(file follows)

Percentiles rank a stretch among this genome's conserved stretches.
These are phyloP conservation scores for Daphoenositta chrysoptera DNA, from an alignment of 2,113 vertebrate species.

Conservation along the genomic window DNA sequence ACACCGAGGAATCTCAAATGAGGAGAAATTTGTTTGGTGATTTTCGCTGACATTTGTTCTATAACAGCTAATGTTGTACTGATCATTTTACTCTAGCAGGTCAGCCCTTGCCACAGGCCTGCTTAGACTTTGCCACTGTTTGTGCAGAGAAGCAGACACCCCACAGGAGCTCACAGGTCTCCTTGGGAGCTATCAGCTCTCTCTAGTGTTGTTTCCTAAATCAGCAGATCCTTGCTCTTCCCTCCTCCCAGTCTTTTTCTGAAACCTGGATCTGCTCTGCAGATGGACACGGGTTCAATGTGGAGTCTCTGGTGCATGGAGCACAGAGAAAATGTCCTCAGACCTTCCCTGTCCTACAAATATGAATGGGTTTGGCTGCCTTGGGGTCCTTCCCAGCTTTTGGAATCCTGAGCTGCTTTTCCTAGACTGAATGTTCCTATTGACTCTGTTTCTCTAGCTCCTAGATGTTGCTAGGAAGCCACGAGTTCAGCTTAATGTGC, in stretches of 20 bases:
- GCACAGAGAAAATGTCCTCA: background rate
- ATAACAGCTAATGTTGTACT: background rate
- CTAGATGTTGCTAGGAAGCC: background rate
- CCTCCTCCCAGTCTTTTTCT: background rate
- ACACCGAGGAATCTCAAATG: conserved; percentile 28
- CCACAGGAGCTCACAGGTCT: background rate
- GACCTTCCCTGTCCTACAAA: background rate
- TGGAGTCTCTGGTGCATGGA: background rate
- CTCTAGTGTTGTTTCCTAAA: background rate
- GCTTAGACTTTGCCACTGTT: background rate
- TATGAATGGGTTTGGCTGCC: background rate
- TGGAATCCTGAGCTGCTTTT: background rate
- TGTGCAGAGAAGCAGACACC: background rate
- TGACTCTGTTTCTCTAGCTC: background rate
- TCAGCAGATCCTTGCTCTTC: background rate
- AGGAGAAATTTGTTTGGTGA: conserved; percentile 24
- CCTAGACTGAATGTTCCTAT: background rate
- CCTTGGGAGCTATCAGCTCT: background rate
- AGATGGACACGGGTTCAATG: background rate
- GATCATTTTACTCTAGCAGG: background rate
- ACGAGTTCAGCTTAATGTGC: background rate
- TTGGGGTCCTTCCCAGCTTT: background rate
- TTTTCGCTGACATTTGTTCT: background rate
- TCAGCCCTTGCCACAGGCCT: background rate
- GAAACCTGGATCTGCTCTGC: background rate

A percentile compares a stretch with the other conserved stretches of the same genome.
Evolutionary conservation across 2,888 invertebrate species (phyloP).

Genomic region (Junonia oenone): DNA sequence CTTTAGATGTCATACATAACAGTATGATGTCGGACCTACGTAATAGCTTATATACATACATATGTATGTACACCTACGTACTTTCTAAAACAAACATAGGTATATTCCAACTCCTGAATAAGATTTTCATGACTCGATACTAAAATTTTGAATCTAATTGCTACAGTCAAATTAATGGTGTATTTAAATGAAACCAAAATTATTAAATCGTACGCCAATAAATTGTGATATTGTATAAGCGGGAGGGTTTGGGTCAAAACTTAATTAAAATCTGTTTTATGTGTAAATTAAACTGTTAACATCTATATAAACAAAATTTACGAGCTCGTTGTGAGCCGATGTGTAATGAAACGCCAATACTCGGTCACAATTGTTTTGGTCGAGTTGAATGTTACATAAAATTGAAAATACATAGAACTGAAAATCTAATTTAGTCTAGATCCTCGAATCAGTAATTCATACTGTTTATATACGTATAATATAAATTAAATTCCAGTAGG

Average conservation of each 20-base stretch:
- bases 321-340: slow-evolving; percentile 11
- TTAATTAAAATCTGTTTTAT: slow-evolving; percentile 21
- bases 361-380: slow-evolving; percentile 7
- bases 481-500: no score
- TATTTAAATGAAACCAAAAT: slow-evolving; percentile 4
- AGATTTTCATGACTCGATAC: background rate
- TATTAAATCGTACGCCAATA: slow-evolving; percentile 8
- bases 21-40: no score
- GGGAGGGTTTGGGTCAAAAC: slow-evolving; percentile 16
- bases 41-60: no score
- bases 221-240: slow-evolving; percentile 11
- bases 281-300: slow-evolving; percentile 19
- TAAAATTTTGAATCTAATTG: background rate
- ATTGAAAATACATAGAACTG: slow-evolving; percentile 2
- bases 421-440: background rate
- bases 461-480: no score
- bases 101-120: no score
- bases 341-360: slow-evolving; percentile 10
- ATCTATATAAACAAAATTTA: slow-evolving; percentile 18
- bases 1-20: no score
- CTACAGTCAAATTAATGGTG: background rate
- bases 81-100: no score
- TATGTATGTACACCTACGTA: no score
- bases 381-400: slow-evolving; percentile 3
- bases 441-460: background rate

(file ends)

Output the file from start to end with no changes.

Percentiles rank a stretch among this genome's conserved stretches.
These are phyloP conservation scores for Daphoenositta chrysoptera DNA, from an alignment of 2,113 vertebrate species.

Conservation along the genomic window DNA sequence ACACCGAGGAATCTCAAATGAGGAGAAATTTGTTTGGTGATTTTCGCTGACATTTGTTCTATAACAGCTAATGTTGTACTGATCATTTTACTCTAGCAGGTCAGCCCTTGCCACAGGCCTGCTTAGACTTTGCCACTGTTTGTGCAGAGAAGCAGACACCCCACAGGAGCTCACAGGTCTCCTTGGGAGCTATCAGCTCTCTCTAGTGTTGTTTCCTAAATCAGCAGATCCTTGCTCTTCCCTCCTCCCAGTCTTTTTCTGAAACCTGGATCTGCTCTGCAGATGGACACGGGTTCAATGTGGAGTCTCTGGTGCATGGAGCACAGAGAAAATGTCCTCAGACCTTCCCTGTCCTACAAATATGAATGGGTTTGGCTGCCTTGGGGTCCTTCCCAGCTTTTGGAATCCTGAGCTGCTTTTCCTAGACTGAATGTTCCTATTGACTCTGTTTCTCTAGCTCCTAGATGTTGCTAGGAAGCCACGAGTTCAGCTTAATGTGC, in stretches of 20 bases:
- GCACAGAGAAAATGTCCTCA: background rate
- ATAACAGCTAATGTTGTACT: background rate
- CTAGATGTTGCTAGGAAGCC: background rate
- CCTCCTCCCAGTCTTTTTCT: background rate
- ACACCGAGGAATCTCAAATG: conserved; percentile 28
- CCACAGGAGCTCACAGGTCT: background rate
- GACCTTCCCTGTCCTACAAA: background rate
- TGGAGTCTCTGGTGCATGGA: background rate
- CTCTAGTGTTGTTTCCTAAA: background rate
- GCTTAGACTTTGCCACTGTT: background rate
- TATGAATGGGTTTGGCTGCC: background rate
- TGGAATCCTGAGCTGCTTTT: background rate
- TGTGCAGAGAAGCAGACACC: background rate
- TGACTCTGTTTCTCTAGCTC: background rate
- TCAGCAGATCCTTGCTCTTC: background rate
- AGGAGAAATTTGTTTGGTGA: conserved; percentile 24
- CCTAGACTGAATGTTCCTAT: background rate
- CCTTGGGAGCTATCAGCTCT: background rate
- AGATGGACACGGGTTCAATG: background rate
- GATCATTTTACTCTAGCAGG: background rate
- ACGAGTTCAGCTTAATGTGC: background rate
- TTGGGGTCCTTCCCAGCTTT: background rate
- TTTTCGCTGACATTTGTTCT: background rate
- TCAGCCCTTGCCACAGGCCT: background rate
- GAAACCTGGATCTGCTCTGC: background rate

A percentile compares a stretch with the other conserved stretches of the same genome.
Evolutionary conservation across 2,888 invertebrate species (phyloP).

Genomic region (Junonia oenone): DNA sequence CTTTAGATGTCATACATAACAGTATGATGTCGGACCTACGTAATAGCTTATATACATACATATGTATGTACACCTACGTACTTTCTAAAACAAACATAGGTATATTCCAACTCCTGAATAAGATTTTCATGACTCGATACTAAAATTTTGAATCTAATTGCTACAGTCAAATTAATGGTGTATTTAAATGAAACCAAAATTATTAAATCGTACGCCAATAAATTGTGATATTGTATAAGCGGGAGGGTTTGGGTCAAAACTTAATTAAAATCTGTTTTATGTGTAAATTAAACTGTTAACATCTATATAAACAAAATTTACGAGCTCGTTGTGAGCCGATGTGTAATGAAACGCCAATACTCGGTCACAATTGTTTTGGTCGAGTTGAATGTTACATAAAATTGAAAATACATAGAACTGAAAATCTAATTTAGTCTAGATCCTCGAATCAGTAATTCATACTGTTTATATACGTATAATATAAATTAAATTCCAGTAGG

Average conservation of each 20-base stretch:
- bases 321-340: slow-evolving; percentile 11
- TTAATTAAAATCTGTTTTAT: slow-evolving; percentile 21
- bases 361-380: slow-evolving; percentile 7
- bases 481-500: no score
- TATTTAAATGAAACCAAAAT: slow-evolving; percentile 4
- AGATTTTCATGACTCGATAC: background rate
- TATTAAATCGTACGCCAATA: slow-evolving; percentile 8
- bases 21-40: no score
- GGGAGGGTTTGGGTCAAAAC: slow-evolving; percentile 16
- bases 41-60: no score
- bases 221-240: slow-evolving; percentile 11
- bases 281-300: slow-evolving; percentile 19
- TAAAATTTTGAATCTAATTG: background rate
- ATTGAAAATACATAGAACTG: slow-evolving; percentile 2
- bases 421-440: background rate
- bases 461-480: no score
- bases 101-120: no score
- bases 341-360: slow-evolving; percentile 10
- ATCTATATAAACAAAATTTA: slow-evolving; percentile 18
- bases 1-20: no score
- CTACAGTCAAATTAATGGTG: background rate
- bases 81-100: no score
- TATGTATGTACACCTACGTA: no score
- bases 381-400: slow-evolving; percentile 3
- bases 441-460: background rate